Antiviral resistance mutations potentiate hepatitis B virus immune evasion through disruption of its surface antigen a determinant

Richard D. Sloan, Samreen Ijaz, Penny L. Moore, Tim J. Harrison, Chong Gee Teo, Richard S. Tedder

Research output: Contribution to journalArticlepeer-review

53 Citations (Scopus)

Abstract

Background: The hepatitis B virus (HBV) pol gene overlaps the S gene encoding surface antigen (HBsAg). It has been reported previously that drug-induced changes in HBsAg alter its binding to sera from humans immunized against HBV. We investigate here the changes to specific epitopes in the a determinant (the major target of neutralizing antibody) caused by a number of drug-resistant mutations. Methods: Recombinant HBsAgs, produced by transfection of Chinese hamster ovary cells with S gene plasmids into which lamivudine, adefovir and entecavir resistance and common antibody-escape mutations had been introduced, were probed with monoclonal antibodies to epitopes in the first and second loops of the a determinant. Results: The mutations rtF166L/sF158Y (lamivudine-associated, compensatory) and rtI169T/sF161L (entecavir-associated, primary) acting alone, and the mutations rtV173L/sE164D (lamivudine-associated, compensatory) and rtSilent/sD144E (antibody escape-associated) each when combined with rtM204V/sI195M (lamivudine-associated, primary) led to decreases in antibody reactivity to epitopes in the first or second loop, or in both loops. The rtM204V/ sI195M+rtV173L/sE164D mutations yielded an epitope-antibody profile similar to the rtR153Q/sG145R vaccine escape mutant. The rtM204V/sI195M mutation combined with the rtF166L/sF158Y or rtR153Q/sG145R mutation restored reactivity to second-loop epitopes previously abrogated by single mutations. Conclusions: Mutations associated with resistance to nucleos(t)ide analogue therapy, singly or in combination with each other or antibody escape-associated mutations, alter HBsAg immunoreactivity through concomitant amino acid substitutions at codons within and downstream of the a determinant. The findings have implications for understanding the native structure of HBsAg, optimizing treatment of chronic hepatitis B and evaluating the success of immunization programmes.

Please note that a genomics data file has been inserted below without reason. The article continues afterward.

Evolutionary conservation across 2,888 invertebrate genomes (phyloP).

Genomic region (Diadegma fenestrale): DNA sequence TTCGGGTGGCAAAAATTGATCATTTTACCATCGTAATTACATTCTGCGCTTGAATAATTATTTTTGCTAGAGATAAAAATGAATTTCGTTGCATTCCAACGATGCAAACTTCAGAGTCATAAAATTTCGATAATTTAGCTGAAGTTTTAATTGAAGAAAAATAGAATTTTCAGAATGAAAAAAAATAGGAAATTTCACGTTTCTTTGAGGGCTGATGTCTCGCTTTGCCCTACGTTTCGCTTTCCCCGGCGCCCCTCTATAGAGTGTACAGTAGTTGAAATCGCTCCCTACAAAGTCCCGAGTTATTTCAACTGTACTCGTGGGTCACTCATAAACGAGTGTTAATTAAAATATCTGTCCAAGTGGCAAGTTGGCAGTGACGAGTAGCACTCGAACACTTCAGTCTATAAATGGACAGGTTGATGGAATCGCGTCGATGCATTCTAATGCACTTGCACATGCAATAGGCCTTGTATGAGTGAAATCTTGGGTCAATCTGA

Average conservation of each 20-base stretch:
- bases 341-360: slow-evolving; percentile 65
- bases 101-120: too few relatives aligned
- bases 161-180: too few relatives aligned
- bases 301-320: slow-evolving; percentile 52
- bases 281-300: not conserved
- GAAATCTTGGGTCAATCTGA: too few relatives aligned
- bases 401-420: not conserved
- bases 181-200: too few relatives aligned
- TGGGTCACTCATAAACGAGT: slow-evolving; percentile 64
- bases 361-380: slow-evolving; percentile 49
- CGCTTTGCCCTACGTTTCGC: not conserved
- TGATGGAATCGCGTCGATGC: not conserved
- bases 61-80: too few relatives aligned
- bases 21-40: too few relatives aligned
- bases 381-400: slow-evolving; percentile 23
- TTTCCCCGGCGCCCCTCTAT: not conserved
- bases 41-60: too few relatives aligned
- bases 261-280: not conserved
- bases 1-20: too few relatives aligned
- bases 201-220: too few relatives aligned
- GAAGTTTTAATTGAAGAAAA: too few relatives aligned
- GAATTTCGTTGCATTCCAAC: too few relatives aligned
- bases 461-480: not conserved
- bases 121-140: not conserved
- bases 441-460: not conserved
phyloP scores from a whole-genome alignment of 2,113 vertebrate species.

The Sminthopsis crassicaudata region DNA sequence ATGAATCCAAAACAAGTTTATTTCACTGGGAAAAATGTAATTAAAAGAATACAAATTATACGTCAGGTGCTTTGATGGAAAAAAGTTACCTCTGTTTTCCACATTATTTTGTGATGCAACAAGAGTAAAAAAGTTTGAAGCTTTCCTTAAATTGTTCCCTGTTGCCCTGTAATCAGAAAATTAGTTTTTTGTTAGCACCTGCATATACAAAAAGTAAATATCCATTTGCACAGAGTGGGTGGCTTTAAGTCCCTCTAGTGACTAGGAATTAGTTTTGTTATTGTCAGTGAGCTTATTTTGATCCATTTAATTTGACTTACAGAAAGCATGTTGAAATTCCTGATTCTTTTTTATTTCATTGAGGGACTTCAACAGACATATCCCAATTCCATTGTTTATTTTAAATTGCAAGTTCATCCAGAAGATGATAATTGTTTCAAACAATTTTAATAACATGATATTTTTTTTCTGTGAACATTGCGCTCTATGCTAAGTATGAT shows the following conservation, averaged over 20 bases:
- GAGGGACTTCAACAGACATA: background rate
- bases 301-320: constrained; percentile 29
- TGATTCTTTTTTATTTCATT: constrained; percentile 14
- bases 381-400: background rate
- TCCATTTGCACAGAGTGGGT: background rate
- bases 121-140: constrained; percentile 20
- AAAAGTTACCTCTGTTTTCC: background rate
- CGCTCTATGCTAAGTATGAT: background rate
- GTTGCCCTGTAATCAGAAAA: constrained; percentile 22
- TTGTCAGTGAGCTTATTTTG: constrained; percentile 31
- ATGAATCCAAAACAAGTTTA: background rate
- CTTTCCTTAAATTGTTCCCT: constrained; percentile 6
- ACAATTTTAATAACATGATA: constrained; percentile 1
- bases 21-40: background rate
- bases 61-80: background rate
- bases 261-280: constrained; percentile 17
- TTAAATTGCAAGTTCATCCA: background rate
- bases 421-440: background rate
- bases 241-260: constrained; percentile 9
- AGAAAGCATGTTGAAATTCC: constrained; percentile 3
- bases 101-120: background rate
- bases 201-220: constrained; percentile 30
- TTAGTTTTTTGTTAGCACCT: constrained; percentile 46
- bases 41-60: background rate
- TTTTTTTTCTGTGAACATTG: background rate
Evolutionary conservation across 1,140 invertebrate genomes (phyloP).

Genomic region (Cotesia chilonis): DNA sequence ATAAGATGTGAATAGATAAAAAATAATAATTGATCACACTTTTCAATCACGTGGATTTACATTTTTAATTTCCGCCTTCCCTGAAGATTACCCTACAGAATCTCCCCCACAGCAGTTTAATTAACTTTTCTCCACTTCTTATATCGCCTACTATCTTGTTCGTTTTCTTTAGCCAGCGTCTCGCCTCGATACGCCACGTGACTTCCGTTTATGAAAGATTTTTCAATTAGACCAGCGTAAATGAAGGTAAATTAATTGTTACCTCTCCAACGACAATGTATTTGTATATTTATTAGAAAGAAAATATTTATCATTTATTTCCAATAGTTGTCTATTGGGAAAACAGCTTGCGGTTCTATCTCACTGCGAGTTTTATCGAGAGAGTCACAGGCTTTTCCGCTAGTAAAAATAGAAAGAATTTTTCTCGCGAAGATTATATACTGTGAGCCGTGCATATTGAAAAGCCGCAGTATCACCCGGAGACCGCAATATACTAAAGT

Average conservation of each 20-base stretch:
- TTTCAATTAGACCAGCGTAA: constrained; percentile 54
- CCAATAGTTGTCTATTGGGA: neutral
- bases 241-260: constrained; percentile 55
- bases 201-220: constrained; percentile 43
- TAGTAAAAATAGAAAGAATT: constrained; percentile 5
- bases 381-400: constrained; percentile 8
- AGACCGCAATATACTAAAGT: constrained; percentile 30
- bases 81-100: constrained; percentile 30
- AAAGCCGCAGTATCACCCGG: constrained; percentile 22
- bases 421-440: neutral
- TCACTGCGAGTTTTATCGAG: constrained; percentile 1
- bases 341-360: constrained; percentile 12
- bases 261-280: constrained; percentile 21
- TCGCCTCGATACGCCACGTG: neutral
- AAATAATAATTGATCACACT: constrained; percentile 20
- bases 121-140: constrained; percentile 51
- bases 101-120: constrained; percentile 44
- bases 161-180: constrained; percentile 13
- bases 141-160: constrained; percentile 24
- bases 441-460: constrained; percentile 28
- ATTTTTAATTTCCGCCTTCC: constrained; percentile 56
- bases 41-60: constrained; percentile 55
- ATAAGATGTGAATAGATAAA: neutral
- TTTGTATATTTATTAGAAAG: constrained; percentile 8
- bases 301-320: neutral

Original languageEnglish
Pages (from-to)439-447
Number of pages9
JournalAntiviral Therapy
Volume13
Issue number3
Publication statusPublished - 2008

Fingerprint

Dive into the research topics of 'Antiviral resistance mutations potentiate hepatitis B virus immune evasion through disruption of its surface antigen a determinant'. Together they form a unique fingerprint.

Cite this